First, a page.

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Lymphocytes, apoptosis and sepsis: making the jump from mice to humans


Sepsis is an important clinical problem with a mortality rate of 20% to 30%. Lymphocyte apoptosis has been recognized as an important step in the pathogenesis of experimental sepsis, by inducing a state of 'immune paralysis' that renders the host vulnerable to invading pathogens. The importance of lymphocyte apoptosis in human disease is now confirmed by Weber and colleagues, who demonstrate extensive apoptosis in circulating lymphocytes from patients with severe sepsis. Weber and colleagues' data set the basis for further studies aimed at modulating lymphocyte apoptosis in sepsis.

Lymphocyte apoptosis has been increasingly recognized as an important step in the pathogenesis of sepsis, by inducing a state of 'immune paralysis' that renders the host vulnerable to invading pathogens [1]. Sepsis is an important clinical problem, affecting more than 700,000 people each year in the United States alone, of whom 20% to 30% die [2]. The costs associated with sepsis amount to approximately $17 billion per year [3]. Clearly, sepsis is a major health problem and novel therapeutic strategies are required.

The traditional paradigm has been that sepsis results from an uncontrolled inflammatory response. This paradigm led to the development of agents aimed at blocking key mediators of inflammation, such as bacterial lipopolysaccharide, interleukin-1, and/or tumor necrosis factor-α among others. However, when many of these agents were tested in large phase III randomized controlled trials they failed to demonstrate a beneficial effect [46]. Thus, therapeutic strategies aimed at suppressing inflammation in sepsis have been disappointing.

Over the past decade, studies in experimental models and in patients suggested that the immune response of sepsis follows a biphasic pattern, with an initial 'hyperinflammatatory' phase characterized by high levels of pro-inflammatory cytokines, and a second phase characterized by decreased responsiveness of immune cells to inflammatory stimuli – the 'immunoparalysis' phase [7, 8]. The immunoparalysis phase is an extremely vulnerable period when patients are at particular risk from invading bacteria. The mechanism for this immune paralysis appears to involve apoptosis of immune cells, in particular lymphocytes.

In a seminal study, Wang et al. [9] found that the intra-peritoneal injection of Gram-negative bacteria to mice was followed by apoptosis of CD4+CD8+ lymphocytes in the thymus. Hotchkiss et al. [10, 11] used a murine model of cecal ligation and puncture to show that lymphocyte apoptosis also involves lymphocytes from the spleen and most other vital organ systems, and later demonstrated that extensive lymphocyte apoptosis is also present in humans with sepsis. Studies using loss-of-function approaches suggested that the mechanisms of lymphocyte apoptosis in sepsis involve both the receptor-mediated and the mitochondrial pathways of apoptosis, with the later playing the predominant role (reviewed in [12]). Weber et al. [1] now extend these laboratory observations to the bedside, by demonstrating accelerated apoptosis in circulating lymphocytes (CD4, CD8 and CD19) from patients with severe sepsis, but not in non-septic, critically ill patients. This study is important because it confirms a pattern of activation of Bcl-2 family members predicted by animal studies, and sets the basis for further studies aimed at modulating lymphocyte apoptosis in sepsis.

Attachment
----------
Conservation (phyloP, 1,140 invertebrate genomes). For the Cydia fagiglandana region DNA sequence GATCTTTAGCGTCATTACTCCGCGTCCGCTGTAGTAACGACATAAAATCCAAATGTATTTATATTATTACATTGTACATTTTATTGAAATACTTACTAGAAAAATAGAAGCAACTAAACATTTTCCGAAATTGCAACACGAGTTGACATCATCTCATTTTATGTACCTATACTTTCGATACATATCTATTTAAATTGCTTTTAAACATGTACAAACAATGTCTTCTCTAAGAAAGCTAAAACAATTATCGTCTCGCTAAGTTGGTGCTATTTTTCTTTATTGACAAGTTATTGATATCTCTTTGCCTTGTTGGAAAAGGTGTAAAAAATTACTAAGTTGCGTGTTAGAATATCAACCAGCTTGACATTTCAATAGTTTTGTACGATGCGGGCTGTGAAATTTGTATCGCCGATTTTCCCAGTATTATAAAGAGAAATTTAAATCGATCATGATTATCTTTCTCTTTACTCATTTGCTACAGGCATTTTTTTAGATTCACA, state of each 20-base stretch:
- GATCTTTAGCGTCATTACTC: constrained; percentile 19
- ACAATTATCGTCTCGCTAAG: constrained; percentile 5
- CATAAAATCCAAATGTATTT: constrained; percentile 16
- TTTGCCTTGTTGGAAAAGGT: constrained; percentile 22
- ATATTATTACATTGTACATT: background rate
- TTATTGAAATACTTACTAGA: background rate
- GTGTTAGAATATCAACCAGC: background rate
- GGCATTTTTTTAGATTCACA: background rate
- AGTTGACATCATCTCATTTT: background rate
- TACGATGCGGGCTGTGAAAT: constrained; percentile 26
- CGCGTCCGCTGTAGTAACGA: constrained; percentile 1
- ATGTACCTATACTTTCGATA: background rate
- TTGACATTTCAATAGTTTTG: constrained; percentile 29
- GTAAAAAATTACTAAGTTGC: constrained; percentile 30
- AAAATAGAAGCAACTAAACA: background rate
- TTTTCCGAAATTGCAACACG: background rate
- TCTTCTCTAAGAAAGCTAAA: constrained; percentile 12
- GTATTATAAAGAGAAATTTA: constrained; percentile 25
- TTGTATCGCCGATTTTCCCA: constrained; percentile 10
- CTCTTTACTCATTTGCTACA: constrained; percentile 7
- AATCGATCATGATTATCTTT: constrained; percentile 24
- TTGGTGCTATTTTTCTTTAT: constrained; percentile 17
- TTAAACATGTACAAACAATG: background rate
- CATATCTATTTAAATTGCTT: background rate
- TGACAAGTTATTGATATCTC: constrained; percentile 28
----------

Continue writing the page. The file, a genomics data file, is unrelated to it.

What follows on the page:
One particularly interesting finding in Weber and colleagues' study is that the pro-apoptotic molecule Bim was markedly upregulated in the lymphocytes of patients with severe sepsis. This is important because, of the different components of the apoptosis cascade that have been tested in animal models (FADD, Bid, Bcl2, caspases), only deletion of Bim is associated with complete protection from apoptosis [13]. However, it is important to note that blockade of lymphocyte apoptosis is not always protective in sepsis. For example, septic mice lacking MyD88 have decreased lymphocyte apoptosis but a significant increase in mortality [14]. MyD88 is an important proximal component of the main pathogen recognition pathways, suggesting that inhibition of lymphocyte apoptosis is protective only when the ability of the host to identify and respond to pathogens is preserved.

The study has some caveats. Patients were enrolled 4 hours after presentation, which may have been too early in the hospital course to catch the period of maximal apoptosis. Also, information on the effects of severe sepsis on the receptor-mediated pathway of apoptosis, particularly FADD and caspase 8, would have been interesting.

In summary, the study by Weber and colleagues reaffirms and advances our knowledge of specific pathways involved in lymphocyte apoptosis in patients suffering from severe sepsis, raising hopes for potential therapeutic targets that improve mortality in this patient population.


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Correspondence to Gustavo Matute-Bello.

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Lang, J.D., Matute-Bello, G. Lymphocytes, apoptosis and sepsis: making the jump from mice to humans. Crit Care 13, 109 (2009).

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  • Severe Sepsis
  • Cecal Ligation
  • Lymphocyte Apoptosis
  • Septic Mouse
  • Experimental Sepsis